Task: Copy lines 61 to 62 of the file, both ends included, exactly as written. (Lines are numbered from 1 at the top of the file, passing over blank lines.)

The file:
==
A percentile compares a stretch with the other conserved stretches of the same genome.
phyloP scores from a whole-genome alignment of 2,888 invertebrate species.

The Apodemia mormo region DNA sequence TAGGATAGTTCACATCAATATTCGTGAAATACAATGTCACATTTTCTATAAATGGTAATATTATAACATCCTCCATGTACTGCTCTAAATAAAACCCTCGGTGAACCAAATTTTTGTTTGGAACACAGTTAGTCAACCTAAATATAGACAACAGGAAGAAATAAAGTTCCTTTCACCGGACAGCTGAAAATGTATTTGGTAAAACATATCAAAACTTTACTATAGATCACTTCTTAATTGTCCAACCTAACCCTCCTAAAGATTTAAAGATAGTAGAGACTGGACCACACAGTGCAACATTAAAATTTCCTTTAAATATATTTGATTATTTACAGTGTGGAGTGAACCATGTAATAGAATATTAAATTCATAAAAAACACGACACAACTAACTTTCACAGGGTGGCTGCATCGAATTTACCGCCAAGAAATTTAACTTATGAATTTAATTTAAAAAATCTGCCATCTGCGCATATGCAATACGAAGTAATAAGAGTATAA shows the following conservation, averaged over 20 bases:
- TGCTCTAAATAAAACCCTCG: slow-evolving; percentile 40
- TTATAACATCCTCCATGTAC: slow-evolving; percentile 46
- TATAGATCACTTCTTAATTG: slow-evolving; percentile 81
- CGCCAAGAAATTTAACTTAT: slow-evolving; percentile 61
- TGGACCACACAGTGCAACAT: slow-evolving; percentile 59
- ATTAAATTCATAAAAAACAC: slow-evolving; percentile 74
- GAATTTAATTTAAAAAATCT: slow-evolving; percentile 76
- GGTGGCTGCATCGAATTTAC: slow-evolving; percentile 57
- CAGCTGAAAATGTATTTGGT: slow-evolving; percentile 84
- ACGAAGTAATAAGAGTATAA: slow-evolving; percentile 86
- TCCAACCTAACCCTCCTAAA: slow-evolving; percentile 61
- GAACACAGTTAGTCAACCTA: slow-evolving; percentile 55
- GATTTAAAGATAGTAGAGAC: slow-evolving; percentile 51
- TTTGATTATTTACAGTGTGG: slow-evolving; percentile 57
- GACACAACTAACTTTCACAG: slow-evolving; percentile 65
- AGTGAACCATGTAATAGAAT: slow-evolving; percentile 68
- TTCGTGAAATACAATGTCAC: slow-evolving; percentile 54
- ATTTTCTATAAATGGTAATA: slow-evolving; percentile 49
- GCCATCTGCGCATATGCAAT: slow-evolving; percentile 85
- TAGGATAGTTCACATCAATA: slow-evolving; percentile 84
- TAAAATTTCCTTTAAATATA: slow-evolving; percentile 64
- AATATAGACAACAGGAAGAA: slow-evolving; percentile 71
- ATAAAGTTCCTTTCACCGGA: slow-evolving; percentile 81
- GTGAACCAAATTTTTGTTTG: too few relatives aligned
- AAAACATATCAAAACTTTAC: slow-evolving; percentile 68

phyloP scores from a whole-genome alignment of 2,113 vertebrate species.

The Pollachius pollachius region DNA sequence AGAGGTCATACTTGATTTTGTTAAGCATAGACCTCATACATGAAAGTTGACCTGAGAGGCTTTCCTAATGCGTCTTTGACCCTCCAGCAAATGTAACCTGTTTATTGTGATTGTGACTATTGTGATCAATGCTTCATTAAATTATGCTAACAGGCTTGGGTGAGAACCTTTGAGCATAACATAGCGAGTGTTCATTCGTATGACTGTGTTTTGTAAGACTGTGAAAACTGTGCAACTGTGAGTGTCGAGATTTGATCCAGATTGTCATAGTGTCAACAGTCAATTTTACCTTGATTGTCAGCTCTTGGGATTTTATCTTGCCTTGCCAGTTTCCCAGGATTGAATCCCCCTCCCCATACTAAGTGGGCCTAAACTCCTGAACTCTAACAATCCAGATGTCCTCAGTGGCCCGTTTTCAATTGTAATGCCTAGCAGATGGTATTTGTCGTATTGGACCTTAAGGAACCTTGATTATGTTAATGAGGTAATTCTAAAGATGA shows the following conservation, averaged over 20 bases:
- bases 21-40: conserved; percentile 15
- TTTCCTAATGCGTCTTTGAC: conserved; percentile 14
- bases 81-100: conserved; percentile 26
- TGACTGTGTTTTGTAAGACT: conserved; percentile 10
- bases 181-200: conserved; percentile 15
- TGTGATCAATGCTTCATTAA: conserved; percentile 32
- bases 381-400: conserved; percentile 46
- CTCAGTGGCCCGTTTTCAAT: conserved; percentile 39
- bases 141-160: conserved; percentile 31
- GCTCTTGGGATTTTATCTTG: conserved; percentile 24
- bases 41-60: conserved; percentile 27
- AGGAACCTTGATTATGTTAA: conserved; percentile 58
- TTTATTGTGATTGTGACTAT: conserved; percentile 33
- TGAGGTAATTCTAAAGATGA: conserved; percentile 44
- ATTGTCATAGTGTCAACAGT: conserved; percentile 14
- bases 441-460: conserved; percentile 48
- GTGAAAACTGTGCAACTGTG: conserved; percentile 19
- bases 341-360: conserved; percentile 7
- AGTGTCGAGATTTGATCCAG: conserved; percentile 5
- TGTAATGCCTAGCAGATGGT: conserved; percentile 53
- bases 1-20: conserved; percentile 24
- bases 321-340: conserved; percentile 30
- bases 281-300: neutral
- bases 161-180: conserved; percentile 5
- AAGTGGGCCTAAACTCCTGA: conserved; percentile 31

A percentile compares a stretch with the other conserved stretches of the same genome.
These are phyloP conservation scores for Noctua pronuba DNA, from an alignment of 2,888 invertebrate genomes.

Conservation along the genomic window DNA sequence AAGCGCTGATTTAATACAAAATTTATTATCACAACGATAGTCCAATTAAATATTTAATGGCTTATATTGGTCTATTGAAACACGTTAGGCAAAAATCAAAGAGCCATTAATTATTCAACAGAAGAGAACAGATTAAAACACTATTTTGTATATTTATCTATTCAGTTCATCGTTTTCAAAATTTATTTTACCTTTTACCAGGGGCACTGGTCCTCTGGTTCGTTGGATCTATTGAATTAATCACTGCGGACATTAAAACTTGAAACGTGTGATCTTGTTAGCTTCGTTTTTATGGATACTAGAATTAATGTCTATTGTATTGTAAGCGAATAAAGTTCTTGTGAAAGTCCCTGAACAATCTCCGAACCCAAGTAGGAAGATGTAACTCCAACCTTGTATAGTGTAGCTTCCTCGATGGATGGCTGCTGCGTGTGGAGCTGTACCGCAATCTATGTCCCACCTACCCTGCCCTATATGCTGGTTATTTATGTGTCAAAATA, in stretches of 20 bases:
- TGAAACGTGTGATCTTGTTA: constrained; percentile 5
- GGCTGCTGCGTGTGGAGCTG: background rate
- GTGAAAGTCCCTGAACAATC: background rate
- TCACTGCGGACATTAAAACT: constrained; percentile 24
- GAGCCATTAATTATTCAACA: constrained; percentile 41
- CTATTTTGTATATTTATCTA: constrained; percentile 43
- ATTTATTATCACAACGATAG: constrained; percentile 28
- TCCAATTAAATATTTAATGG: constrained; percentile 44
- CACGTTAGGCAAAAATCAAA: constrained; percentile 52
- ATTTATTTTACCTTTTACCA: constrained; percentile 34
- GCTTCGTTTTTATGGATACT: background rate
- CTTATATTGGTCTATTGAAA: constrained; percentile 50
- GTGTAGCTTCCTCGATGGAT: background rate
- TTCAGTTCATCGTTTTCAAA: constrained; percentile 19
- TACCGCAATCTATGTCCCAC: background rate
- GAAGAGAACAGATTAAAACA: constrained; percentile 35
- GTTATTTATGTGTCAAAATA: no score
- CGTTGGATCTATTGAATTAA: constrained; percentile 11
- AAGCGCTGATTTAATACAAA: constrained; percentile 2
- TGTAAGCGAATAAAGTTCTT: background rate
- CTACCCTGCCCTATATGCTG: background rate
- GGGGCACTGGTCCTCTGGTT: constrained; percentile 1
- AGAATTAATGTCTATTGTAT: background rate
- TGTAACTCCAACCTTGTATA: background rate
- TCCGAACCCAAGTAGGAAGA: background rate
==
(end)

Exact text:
- GTGAAAGTCCCTGAACAATC: background rate
- TCACTGCGGACATTAAAACT: constrained; percentile 24